The two disciplines share several common business applications, such as web-based product availability and delivery information, field configuration and onetouch inventory. Blending technologies from both ERP and CRM can provide users real-time links to customer information, such as finance, inventory, order status, billing and other business intelligence, in order to deliver a consistent customer experience.

“A lot of companies are investing in integrated applications.

They do not see ERP by itself anymore. They are looking at a suite of products, normally [a combination of] ERP, CRM and human resource (HR) modules.

In the past, we were struggling with selling the idea to companies when they were buying HR applications separately and then trying to integrate them with our ERP system. Nowadays, we are finding a lot of companies coming to us because they specifically want to have an integrated suite of products,” says Marc Van der Ven, managing director, Sage Software Middle East.

“Customers are looking for a single source of truth of information, meaning that they are moving away from so-called CRM or ERP into more e-business suite of applications that enable them to use single instance to store information and be able to standardise their business processes,” claims Oracle’s Chamseddine.

The same holds true with BI as well, Van der Ven claims. “There is always a big demand for business intelligence applications.

People are now implementing large, international ERP systems and they are finding that there is a lot of information available to them and they need to start analysing that information, instead of spending their time and effort in actually upgrading their system. They are spending their time now using this information that these systems are generating,” he explains.

“Companies today are becoming international. They are no longer bound by geography. International companies are required to consolidate their organisation and to be able to provide daily performance measurements,” adds Chamseddine.

“This is becoming a key issue for them, especially in the Middle East where we are seeing that companies are spinning off outside their country of origin, meaning that they operate in the UAE but they have business in Saudi Arabia and Kuwait. They want to be able to provide instant key performance indicators on their operation side to know their revenue, their expenses, how they operate, and what problems they need to interact with immediately.”

The need for a consolidated system, according to Dwight Mitchell, president and owner of Mitchell & Associates, an ERP consultancy specialist, also stems from the fact that many local companies have diversified business interests.

“There are a lot of acquisitions and consolidations [in the region].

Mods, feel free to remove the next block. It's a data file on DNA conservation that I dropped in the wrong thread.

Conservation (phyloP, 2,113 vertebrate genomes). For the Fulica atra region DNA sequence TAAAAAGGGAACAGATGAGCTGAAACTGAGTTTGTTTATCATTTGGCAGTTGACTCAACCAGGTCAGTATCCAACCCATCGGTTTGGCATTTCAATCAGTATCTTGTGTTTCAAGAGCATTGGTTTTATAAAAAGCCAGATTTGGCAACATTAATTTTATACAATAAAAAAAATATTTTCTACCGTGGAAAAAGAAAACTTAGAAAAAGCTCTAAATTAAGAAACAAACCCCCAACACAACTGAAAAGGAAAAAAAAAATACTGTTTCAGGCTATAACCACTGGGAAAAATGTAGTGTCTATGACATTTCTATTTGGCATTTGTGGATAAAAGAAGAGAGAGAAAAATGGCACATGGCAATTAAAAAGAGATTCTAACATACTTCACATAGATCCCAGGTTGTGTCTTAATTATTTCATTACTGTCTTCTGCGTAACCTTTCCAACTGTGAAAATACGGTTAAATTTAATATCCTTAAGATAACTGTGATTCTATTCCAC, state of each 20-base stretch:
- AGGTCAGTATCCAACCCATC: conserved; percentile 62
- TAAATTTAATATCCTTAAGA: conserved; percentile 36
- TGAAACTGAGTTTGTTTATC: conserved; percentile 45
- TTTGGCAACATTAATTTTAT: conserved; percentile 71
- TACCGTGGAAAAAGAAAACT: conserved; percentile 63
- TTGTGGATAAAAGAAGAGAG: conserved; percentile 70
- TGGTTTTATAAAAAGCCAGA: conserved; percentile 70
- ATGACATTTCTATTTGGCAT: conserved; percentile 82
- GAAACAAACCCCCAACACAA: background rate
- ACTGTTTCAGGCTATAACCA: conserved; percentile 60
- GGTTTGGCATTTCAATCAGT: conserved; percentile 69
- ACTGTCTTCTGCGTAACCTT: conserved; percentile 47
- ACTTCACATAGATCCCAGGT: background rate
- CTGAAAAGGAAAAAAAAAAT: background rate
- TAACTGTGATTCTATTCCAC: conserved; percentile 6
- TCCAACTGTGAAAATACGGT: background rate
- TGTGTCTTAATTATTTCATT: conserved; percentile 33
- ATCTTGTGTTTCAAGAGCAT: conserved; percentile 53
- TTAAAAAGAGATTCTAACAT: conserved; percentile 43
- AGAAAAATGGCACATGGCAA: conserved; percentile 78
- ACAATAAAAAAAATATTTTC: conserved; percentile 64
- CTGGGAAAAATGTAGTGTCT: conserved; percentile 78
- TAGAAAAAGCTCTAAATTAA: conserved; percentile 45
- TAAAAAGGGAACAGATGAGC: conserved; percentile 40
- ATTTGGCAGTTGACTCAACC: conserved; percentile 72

Companies form diversified groups. They will start out in one space, and the next thing you know they have ten different companies doing ten different things. What many organisations are doing as far as ERP is concerned is that they have several different groups so what they do is consolidate them using one ERP solution to manage all of their companies. That is a major trend in the Middle East,” Mitchell explains.

There are some compelling reasons for carrying out such a project now. For one, compliance regulations, such as the Sarbanes- Oxley Act and Basel II, require organisations to submit financial reports with clear and reliable audit trails. Having a single source of data will enable companies to store their financial data in one application and be generated from one source, which will eliminate consolidation errors and greatly reduce the time it takes to close the books.

“To be able to adapt to the latest and most efficient business processes that are available today, such as Sarbanes-Oxley, internal auditing, workflow business driven, and all of these have to be out-of-the-box built-in business processes. They do not need to go and implement, customise, reconfigure and all of that. They want to be able to adapt to out-of-the-box business processes,” notes Chamseddine.

“Companies are looking to apply international standards more, both from an ERP and HR perspective because there have never been any real standards implemented in this region, especially for HR. Now that the market is opening up and becoming more competitive, they need to have best practices at all levels of their company and that includes HR, too,” Van der Ven adds.

Having a single data source could also create new revenue opportunities and minimise costs. Companies would be able to run reports that show crosspromotion opportunities, places where they could reuse equipment or leverage purchasing power. Analyst firm AMR estimates that for a single-instance order management module, companies need to set aside a budget of US$4.3million as opposed to the US$7.1million they will need for multiple instances.